An overview of the tapered annual allowance

The tapered annual allowance came into being in April 2016, and since that time, more and more high income individuals are feeling the effects.  2019/20 is the first tax year when higher amounts of unused annual allowance from the pre-taper years will not be available to carry forward.   As a result, the taper is now likely to bite much harder for some high earners. It has even been suggested that doctors and senior NHS staff may start to reduce their working hours or refuse to work extra shifts to avoid falling foul of the taper and suffering an annual allowance charge. 

The taper applies to those whose adjusted income is more than £150,000 in a tax year, but does not affect individuals with threshold income of £110,000 or less, regardless of adjusted income.  HMRC guidance provides help on how to calculate the income thresholds.

It is important to remember that it’s not just earnings that are taken into account in working out if an individual is subject to the tapered annual allowance.  The starting point for both calculations is an individual’s total taxable income, after deducting any reliefs due under section 24 of the Income Tax Act 2007, which HMRC call “net income”.  The most common of the allowable deductions is member pension contributions.  Although gifts in the form of shares, real property and securities are deductible, gift aid payments may not be used to reduce income, although these may be used to restore the personal allowance and to mitigate any child benefit tax charge.  

The basic difference between adjusted and threshold income is that all pension contributions are included in adjusted income, but are excluded from threshold income.

If adjusted income exceeds £150,000, the annual allowance is reduced by £1 for every £2 of income above £150,000, subject to a maximum reduction of £30,000.  Therefore, for anyone with adjusted income of £210,000 or more, their tapered annual allowance will be £10,000. It is still possible to use carry forward if the taper applies; the tapered annual allowance should be substituted for the standard annual allowance in the calculations.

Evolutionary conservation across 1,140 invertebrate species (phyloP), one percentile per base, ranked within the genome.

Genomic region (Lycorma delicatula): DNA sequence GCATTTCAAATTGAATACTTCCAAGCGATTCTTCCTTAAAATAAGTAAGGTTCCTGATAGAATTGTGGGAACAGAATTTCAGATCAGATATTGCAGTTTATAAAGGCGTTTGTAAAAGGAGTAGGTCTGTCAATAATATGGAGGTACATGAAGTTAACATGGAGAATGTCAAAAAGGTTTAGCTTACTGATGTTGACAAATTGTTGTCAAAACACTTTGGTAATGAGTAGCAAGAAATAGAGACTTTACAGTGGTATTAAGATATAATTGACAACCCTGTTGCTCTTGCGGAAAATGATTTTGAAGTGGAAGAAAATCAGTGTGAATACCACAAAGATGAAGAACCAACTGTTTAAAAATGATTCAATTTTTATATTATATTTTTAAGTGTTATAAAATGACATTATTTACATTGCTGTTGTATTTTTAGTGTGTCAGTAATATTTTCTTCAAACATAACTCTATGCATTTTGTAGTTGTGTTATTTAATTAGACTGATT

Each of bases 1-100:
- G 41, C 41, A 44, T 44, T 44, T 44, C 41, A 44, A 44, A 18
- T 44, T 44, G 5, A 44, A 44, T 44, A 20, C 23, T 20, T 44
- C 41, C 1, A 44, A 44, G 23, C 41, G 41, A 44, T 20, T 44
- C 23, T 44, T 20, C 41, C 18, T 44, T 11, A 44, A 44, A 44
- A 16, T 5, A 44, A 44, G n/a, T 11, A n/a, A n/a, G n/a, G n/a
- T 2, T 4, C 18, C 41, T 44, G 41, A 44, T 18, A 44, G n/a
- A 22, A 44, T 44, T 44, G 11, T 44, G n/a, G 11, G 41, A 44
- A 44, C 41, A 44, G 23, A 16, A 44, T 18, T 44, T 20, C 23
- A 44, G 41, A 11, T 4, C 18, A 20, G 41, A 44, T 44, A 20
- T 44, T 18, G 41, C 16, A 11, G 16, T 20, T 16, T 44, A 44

One of the ways to regain the full annual allowance for individuals who would otherwise be affected by the taper is to reduce the threshold income below £110,000 by making a member pension contribution.  Where taxable income is over £150,000, carry forward will need to be used to reduce total income sufficiently. For example:tion the full personal allowance of £12,500 can be recovered as the contribution has reduced earnings to below £100,000.  
 

Total taxable income

£155,000 (adjusted income)

Total taxable income

£20,000

Personal contribution paid

£60,000

Net taxable income

£95,000 (threshold income)

As the threshold income is now below £110,000 the tapered annual allowance does not apply.   In addition the full personal allowance of £12,500 can be recovered as the contribution has reduced earnings to below £100,000.  

  
Employer contributions must be added to the calculation of adjusted income.  For anyone with threshold income over £110,000, any employer contributions that increase income to more than £150,000 will immediately trigger the taper. 

Remember that it is only possible to refund pension contributions in limited circumstances, for example, where the amount paid by an individual or third party exceeds relevant UK earnings. It is not possible to refund a pension contribution purely because it results in the annual allowance being exceeded.

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